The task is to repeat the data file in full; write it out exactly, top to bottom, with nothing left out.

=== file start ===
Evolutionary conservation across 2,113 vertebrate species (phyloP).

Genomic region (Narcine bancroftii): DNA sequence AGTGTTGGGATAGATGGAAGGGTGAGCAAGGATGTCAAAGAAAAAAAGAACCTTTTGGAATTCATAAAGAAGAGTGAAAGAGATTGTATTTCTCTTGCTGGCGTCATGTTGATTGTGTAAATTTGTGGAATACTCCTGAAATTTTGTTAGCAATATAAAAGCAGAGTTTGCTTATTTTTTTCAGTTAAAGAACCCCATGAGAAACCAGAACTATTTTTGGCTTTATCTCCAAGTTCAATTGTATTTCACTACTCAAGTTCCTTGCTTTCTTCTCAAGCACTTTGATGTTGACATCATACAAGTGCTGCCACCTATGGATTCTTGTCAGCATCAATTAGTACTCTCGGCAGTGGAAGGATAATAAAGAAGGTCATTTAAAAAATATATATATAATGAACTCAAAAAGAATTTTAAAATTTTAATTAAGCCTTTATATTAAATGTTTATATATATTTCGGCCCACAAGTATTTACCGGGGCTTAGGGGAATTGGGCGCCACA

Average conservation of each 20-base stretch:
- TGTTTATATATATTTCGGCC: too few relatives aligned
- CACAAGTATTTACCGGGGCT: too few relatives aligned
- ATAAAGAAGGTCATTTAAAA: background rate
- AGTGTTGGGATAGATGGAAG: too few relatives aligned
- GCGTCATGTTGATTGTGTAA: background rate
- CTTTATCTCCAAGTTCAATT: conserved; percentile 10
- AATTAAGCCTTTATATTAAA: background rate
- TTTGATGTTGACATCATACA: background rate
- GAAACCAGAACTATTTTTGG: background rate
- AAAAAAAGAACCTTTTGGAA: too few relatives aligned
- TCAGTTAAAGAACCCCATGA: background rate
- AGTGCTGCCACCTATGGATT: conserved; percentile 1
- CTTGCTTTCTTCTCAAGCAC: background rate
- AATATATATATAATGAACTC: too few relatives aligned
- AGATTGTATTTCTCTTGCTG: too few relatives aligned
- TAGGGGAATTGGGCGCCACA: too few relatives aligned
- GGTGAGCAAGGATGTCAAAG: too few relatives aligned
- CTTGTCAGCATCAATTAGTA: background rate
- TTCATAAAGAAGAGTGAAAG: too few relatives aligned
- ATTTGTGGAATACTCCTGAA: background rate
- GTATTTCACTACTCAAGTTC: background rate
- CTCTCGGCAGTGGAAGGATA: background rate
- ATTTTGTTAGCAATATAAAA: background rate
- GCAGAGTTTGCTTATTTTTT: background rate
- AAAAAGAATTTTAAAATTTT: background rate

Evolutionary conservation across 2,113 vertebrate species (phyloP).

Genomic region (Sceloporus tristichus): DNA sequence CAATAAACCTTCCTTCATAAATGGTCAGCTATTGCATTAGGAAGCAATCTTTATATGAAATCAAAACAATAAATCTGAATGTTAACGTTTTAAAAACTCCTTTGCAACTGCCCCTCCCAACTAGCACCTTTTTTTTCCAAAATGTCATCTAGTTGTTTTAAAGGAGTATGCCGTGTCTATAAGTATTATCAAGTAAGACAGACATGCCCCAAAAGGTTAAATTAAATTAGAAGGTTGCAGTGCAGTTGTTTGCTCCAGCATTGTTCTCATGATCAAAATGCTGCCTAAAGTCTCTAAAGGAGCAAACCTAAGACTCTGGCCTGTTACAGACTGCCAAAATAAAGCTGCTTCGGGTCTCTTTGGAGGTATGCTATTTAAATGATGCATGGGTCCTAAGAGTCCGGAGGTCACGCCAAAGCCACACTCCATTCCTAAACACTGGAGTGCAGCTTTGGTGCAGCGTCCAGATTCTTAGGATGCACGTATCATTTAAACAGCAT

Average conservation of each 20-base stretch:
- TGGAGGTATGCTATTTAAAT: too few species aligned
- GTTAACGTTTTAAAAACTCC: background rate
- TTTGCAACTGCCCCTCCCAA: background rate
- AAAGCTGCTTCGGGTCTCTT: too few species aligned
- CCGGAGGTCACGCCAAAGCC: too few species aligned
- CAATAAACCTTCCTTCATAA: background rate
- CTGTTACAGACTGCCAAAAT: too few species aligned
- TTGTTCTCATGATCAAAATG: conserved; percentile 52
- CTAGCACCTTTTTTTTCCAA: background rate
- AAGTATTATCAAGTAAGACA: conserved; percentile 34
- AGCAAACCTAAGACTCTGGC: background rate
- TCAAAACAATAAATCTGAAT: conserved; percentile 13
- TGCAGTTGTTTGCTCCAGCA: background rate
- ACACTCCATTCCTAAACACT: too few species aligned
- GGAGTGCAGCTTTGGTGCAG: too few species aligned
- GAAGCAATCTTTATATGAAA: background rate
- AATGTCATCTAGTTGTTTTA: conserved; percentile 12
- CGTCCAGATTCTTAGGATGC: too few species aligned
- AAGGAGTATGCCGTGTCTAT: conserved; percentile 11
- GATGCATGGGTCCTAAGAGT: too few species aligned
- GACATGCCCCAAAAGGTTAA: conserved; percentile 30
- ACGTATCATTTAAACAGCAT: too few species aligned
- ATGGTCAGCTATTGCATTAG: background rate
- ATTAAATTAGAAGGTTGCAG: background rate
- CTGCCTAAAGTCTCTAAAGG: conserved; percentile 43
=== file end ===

Evolutionary conservation across 2,113 vertebrate species (phyloP).

Genomic region (Narcine bancroftii): DNA sequence AGTGTTGGGATAGATGGAAGGGTGAGCAAGGATGTCAAAGAAAAAAAGAACCTTTTGGAATTCATAAAGAAGAGTGAAAGAGATTGTATTTCTCTTGCTGGCGTCATGTTGATTGTGTAAATTTGTGGAATACTCCTGAAATTTTGTTAGCAATATAAAAGCAGAGTTTGCTTATTTTTTTCAGTTAAAGAACCCCATGAGAAACCAGAACTATTTTTGGCTTTATCTCCAAGTTCAATTGTATTTCACTACTCAAGTTCCTTGCTTTCTTCTCAAGCACTTTGATGTTGACATCATACAAGTGCTGCCACCTATGGATTCTTGTCAGCATCAATTAGTACTCTCGGCAGTGGAAGGATAATAAAGAAGGTCATTTAAAAAATATATATATAATGAACTCAAAAAGAATTTTAAAATTTTAATTAAGCCTTTATATTAAATGTTTATATATATTTCGGCCCACAAGTATTTACCGGGGCTTAGGGGAATTGGGCGCCACA

Average conservation of each 20-base stretch:
- TGTTTATATATATTTCGGCC: too few relatives aligned
- CACAAGTATTTACCGGGGCT: too few relatives aligned
- ATAAAGAAGGTCATTTAAAA: background rate
- AGTGTTGGGATAGATGGAAG: too few relatives aligned
- GCGTCATGTTGATTGTGTAA: background rate
- CTTTATCTCCAAGTTCAATT: conserved; percentile 10
- AATTAAGCCTTTATATTAAA: background rate
- TTTGATGTTGACATCATACA: background rate
- GAAACCAGAACTATTTTTGG: background rate
- AAAAAAAGAACCTTTTGGAA: too few relatives aligned
- TCAGTTAAAGAACCCCATGA: background rate
- AGTGCTGCCACCTATGGATT: conserved; percentile 1
- CTTGCTTTCTTCTCAAGCAC: background rate
- AATATATATATAATGAACTC: too few relatives aligned
- AGATTGTATTTCTCTTGCTG: too few relatives aligned
- TAGGGGAATTGGGCGCCACA: too few relatives aligned
- GGTGAGCAAGGATGTCAAAG: too few relatives aligned
- CTTGTCAGCATCAATTAGTA: background rate
- TTCATAAAGAAGAGTGAAAG: too few relatives aligned
- ATTTGTGGAATACTCCTGAA: background rate
- GTATTTCACTACTCAAGTTC: background rate
- CTCTCGGCAGTGGAAGGATA: background rate
- ATTTTGTTAGCAATATAAAA: background rate
- GCAGAGTTTGCTTATTTTTT: background rate
- AAAAAGAATTTTAAAATTTT: background rate

Evolutionary conservation across 2,113 vertebrate species (phyloP).

Genomic region (Sceloporus tristichus): DNA sequence CAATAAACCTTCCTTCATAAATGGTCAGCTATTGCATTAGGAAGCAATCTTTATATGAAATCAAAACAATAAATCTGAATGTTAACGTTTTAAAAACTCCTTTGCAACTGCCCCTCCCAACTAGCACCTTTTTTTTCCAAAATGTCATCTAGTTGTTTTAAAGGAGTATGCCGTGTCTATAAGTATTATCAAGTAAGACAGACATGCCCCAAAAGGTTAAATTAAATTAGAAGGTTGCAGTGCAGTTGTTTGCTCCAGCATTGTTCTCATGATCAAAATGCTGCCTAAAGTCTCTAAAGGAGCAAACCTAAGACTCTGGCCTGTTACAGACTGCCAAAATAAAGCTGCTTCGGGTCTCTTTGGAGGTATGCTATTTAAATGATGCATGGGTCCTAAGAGTCCGGAGGTCACGCCAAAGCCACACTCCATTCCTAAACACTGGAGTGCAGCTTTGGTGCAGCGTCCAGATTCTTAGGATGCACGTATCATTTAAACAGCAT

Average conservation of each 20-base stretch:
- TGGAGGTATGCTATTTAAAT: too few species aligned
- GTTAACGTTTTAAAAACTCC: background rate
- TTTGCAACTGCCCCTCCCAA: background rate
- AAAGCTGCTTCGGGTCTCTT: too few species aligned
- CCGGAGGTCACGCCAAAGCC: too few species aligned
- CAATAAACCTTCCTTCATAA: background rate
- CTGTTACAGACTGCCAAAAT: too few species aligned
- TTGTTCTCATGATCAAAATG: conserved; percentile 52
- CTAGCACCTTTTTTTTCCAA: background rate
- AAGTATTATCAAGTAAGACA: conserved; percentile 34
- AGCAAACCTAAGACTCTGGC: background rate
- TCAAAACAATAAATCTGAAT: conserved; percentile 13
- TGCAGTTGTTTGCTCCAGCA: background rate
- ACACTCCATTCCTAAACACT: too few species aligned
- GGAGTGCAGCTTTGGTGCAG: too few species aligned
- GAAGCAATCTTTATATGAAA: background rate
- AATGTCATCTAGTTGTTTTA: conserved; percentile 12
- CGTCCAGATTCTTAGGATGC: too few species aligned
- AAGGAGTATGCCGTGTCTAT: conserved; percentile 11
- GATGCATGGGTCCTAAGAGT: too few species aligned
- GACATGCCCCAAAAGGTTAA: conserved; percentile 30
- ACGTATCATTTAAACAGCAT: too few species aligned
- ATGGTCAGCTATTGCATTAG: background rate
- ATTAAATTAGAAGGTTGCAG: background rate
- CTGCCTAAAGTCTCTAAAGG: conserved; percentile 43